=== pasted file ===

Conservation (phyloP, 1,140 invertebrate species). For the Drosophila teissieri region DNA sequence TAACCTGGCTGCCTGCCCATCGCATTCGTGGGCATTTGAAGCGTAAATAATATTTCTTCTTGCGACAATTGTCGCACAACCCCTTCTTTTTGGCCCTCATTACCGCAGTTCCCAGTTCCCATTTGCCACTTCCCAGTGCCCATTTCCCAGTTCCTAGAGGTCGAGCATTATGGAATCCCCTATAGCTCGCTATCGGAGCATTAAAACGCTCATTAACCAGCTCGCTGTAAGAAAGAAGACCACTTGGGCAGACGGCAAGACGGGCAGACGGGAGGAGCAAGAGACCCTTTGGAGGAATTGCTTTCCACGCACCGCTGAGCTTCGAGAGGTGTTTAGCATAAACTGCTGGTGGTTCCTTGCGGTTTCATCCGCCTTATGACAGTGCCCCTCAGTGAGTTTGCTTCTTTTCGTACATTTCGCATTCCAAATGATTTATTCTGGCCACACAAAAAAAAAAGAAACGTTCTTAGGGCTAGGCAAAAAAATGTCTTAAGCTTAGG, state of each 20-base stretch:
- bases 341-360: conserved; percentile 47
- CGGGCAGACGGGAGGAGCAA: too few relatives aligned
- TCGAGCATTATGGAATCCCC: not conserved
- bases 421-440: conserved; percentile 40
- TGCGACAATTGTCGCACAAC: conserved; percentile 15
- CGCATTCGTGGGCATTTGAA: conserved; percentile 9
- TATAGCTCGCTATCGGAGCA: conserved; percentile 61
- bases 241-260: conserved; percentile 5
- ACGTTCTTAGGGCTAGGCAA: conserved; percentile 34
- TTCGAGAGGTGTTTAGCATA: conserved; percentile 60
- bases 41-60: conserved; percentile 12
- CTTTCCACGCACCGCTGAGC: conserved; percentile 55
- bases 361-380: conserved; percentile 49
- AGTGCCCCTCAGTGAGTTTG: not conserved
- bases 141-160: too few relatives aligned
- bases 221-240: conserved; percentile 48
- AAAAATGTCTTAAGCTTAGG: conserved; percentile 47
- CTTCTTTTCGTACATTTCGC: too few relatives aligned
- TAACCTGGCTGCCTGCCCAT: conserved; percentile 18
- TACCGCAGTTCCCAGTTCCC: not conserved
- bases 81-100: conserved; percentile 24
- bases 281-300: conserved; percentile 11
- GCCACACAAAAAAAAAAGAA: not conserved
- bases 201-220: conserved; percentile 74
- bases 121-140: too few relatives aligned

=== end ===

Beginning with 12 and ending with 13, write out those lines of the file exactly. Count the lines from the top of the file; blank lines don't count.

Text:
- bases 41-60: conserved; percentile 12
- CTTTCCACGCACCGCTGAGC: conserved; percentile 55